A solar storm hit Earth last week and opened a hole in the magnetic field of our planet. The most noticeable effects of this phenomenon were visible in the sky, where pink auroras appeared, something extremely rare.
On November 3, scientists who monitor space weather recorded a grade 1 solar storm. As a result, according to data collected by spaceweather.coma crack was detected in the magnetosphere, as the magnetic field that surrounds the Earth is called and protects it from the elements of space.
Moments later, around 6 pm, a tour group in Tromsø, northern Norway, spotted strange pink auroras for a couple of minutes. This sighting, according to experts, is linked to the recently detected phenomenon in the magnetic field.
Immediate effect of the hole on the magnetic field
Auroras form when solar wind, high-energy charged particles, pass through the magnetosphere and interact with the atmosphere. This happens mainly at the poleswhere the magnetic field is weakest, allowing the solar wind to reach between 300 and 100 kilometers above the Earth’s surface.
According to The NASA, this interaction causes solar particles to superheat gases in the atmosphere and shine in the night sky. At these heights, the most abundant is oxygen, which is why the auroras usually reflect the green color.
But the hole in the magnetic field caused by the recent solar storm allowed the solar wind to penetrate below 100 kilometers above the surface. At that height, nitrogen is the most abundant gas and emits a pinkish glow when its atoms collide with solar particles.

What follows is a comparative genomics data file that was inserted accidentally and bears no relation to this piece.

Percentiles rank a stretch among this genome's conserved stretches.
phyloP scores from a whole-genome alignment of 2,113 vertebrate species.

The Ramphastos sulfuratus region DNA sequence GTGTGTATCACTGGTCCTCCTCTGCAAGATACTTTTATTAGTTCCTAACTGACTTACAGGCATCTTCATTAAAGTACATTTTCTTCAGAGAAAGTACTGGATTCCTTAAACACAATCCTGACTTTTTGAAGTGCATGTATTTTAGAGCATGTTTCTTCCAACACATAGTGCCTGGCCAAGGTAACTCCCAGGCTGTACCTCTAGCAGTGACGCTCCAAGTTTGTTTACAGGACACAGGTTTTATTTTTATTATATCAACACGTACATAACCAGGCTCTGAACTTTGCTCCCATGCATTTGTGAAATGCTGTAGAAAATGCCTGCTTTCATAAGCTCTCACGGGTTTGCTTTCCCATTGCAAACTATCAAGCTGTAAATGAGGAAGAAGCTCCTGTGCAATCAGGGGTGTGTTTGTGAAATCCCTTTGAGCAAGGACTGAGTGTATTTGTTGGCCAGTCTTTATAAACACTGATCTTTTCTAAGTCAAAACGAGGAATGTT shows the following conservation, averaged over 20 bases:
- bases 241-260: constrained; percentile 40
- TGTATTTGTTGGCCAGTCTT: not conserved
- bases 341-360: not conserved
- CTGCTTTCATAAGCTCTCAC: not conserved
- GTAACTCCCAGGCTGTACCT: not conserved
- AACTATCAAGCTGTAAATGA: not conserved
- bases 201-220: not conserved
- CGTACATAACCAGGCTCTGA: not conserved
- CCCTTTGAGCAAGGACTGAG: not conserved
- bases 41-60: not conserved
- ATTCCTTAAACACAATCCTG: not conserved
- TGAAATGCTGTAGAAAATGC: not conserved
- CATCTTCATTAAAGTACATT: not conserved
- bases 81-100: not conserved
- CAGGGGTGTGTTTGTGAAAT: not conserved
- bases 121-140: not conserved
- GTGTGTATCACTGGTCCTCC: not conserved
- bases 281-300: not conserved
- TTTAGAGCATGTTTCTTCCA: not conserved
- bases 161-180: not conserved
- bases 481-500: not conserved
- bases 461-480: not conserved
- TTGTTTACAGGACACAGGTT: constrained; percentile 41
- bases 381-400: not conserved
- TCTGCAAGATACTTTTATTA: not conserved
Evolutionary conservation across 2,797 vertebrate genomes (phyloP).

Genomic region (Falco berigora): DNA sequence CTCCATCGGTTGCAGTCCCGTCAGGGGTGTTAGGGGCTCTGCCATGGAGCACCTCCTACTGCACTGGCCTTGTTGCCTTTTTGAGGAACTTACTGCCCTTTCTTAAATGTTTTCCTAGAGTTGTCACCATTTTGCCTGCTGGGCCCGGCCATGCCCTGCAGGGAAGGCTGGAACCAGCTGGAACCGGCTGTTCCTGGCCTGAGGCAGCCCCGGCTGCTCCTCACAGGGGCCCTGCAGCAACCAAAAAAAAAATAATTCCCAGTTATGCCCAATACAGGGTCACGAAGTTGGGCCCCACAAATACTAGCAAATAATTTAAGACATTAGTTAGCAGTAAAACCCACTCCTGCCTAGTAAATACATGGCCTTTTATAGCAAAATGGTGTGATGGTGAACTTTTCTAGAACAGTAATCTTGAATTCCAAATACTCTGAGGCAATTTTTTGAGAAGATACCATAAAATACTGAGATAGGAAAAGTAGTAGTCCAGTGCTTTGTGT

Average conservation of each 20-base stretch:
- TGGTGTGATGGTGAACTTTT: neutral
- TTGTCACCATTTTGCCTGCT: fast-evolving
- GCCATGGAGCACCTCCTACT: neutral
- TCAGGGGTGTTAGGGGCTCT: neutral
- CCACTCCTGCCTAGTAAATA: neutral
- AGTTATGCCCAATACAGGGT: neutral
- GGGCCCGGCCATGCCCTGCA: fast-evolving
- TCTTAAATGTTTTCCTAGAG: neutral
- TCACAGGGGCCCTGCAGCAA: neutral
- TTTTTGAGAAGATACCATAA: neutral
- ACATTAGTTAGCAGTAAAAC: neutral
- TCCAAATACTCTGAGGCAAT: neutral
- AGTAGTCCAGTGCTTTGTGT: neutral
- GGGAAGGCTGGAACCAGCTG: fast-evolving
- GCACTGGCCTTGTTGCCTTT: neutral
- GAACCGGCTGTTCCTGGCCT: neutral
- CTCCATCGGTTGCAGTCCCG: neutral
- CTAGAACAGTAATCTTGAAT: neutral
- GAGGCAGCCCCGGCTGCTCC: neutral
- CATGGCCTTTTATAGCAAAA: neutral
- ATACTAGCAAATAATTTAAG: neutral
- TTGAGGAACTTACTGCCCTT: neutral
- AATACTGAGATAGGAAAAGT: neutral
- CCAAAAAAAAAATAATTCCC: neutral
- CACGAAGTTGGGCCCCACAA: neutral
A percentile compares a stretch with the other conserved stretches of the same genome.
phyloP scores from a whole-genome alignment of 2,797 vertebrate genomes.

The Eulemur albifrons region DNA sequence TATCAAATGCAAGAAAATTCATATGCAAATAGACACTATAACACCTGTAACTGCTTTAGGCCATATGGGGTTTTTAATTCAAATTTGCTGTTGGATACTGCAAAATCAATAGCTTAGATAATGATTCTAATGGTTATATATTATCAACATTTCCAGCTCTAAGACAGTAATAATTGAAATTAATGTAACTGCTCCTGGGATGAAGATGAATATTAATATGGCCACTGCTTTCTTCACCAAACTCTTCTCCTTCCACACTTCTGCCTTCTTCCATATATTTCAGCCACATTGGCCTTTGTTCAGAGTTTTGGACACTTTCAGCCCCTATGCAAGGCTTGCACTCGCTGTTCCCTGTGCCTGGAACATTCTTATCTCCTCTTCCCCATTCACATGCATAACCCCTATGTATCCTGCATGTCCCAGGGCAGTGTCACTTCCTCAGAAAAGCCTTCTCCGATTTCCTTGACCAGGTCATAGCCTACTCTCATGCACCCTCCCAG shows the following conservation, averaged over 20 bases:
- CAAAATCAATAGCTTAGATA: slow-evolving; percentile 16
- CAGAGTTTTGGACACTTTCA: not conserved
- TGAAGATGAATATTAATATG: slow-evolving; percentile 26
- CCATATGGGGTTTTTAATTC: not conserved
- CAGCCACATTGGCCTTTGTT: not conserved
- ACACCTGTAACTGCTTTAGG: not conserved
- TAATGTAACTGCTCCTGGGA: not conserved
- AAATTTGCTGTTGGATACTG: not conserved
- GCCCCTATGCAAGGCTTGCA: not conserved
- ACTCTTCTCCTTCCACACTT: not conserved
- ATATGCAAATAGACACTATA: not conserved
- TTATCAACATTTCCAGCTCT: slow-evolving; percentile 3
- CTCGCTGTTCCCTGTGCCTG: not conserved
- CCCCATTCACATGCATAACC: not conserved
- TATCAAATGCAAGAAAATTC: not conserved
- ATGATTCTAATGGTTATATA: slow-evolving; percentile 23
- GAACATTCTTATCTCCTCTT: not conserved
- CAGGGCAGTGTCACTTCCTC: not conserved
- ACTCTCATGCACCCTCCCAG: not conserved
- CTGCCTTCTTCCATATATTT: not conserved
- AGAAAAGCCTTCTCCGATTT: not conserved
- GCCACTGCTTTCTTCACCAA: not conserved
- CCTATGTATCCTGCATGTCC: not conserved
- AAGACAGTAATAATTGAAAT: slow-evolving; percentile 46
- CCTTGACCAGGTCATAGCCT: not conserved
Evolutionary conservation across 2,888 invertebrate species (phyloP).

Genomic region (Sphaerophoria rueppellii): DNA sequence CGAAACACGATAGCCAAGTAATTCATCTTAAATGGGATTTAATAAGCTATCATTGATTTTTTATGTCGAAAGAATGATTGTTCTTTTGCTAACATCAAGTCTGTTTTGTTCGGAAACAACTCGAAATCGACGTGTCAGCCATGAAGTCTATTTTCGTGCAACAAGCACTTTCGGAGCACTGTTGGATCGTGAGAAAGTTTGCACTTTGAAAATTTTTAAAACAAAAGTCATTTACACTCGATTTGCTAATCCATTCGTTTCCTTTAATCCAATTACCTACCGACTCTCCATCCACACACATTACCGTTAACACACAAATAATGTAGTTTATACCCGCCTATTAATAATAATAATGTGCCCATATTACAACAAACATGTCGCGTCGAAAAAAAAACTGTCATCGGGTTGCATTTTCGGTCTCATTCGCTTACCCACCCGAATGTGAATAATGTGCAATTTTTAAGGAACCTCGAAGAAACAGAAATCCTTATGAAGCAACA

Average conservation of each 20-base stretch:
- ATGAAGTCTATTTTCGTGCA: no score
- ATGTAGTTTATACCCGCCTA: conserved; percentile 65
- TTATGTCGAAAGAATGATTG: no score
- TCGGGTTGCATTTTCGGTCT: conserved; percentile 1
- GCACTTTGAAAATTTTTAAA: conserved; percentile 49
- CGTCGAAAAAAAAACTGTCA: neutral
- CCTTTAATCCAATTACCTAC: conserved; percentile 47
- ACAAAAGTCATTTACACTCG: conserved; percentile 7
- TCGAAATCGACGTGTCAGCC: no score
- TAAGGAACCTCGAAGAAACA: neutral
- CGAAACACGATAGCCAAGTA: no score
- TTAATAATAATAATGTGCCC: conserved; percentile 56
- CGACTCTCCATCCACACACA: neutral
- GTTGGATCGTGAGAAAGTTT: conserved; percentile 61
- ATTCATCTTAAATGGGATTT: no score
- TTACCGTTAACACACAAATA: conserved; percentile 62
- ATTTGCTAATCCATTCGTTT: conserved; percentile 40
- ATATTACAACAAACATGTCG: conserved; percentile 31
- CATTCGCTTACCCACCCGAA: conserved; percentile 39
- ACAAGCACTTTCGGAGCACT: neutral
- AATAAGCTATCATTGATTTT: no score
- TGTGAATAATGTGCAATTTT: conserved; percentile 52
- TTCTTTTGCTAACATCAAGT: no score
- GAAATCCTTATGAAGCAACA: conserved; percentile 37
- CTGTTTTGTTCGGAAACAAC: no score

According to report From Spaceweather.com, the hole in the magnetosphere remained open for about six hours. During that period, blue and purple lights were sighted in Sweden, colors also related to nitrogen at different heights.
Should we worry?
Solar ejecta that reach Earth sometimes contain a combination of the Sun’s magnetic field and shock waves that allows them to deeply penetrate the magnetosphere of our planet.
In the 20th century, scientists thought these cracks opened and closed quickly, but it was later discovered that they can stay open for hours.
“We found that our magnetic shield is drafty, like a house with an open window during a storm,” said Harald Frey, lead author of a study on this phenomenon.
“The house deflects most of the storm, but the sofa is ruined. Similarly, our magnetic shield bears the brunt of space storms, but some energy enters through its cracks, sometimes enough to cause problems with satellites, radio communications and power systems.” he explained.
For that reason, space agencies such as NASA and ESA monitor space weather from their satellites so that governments can be alerted to solar events potentially damaging to their technology and infrastructure.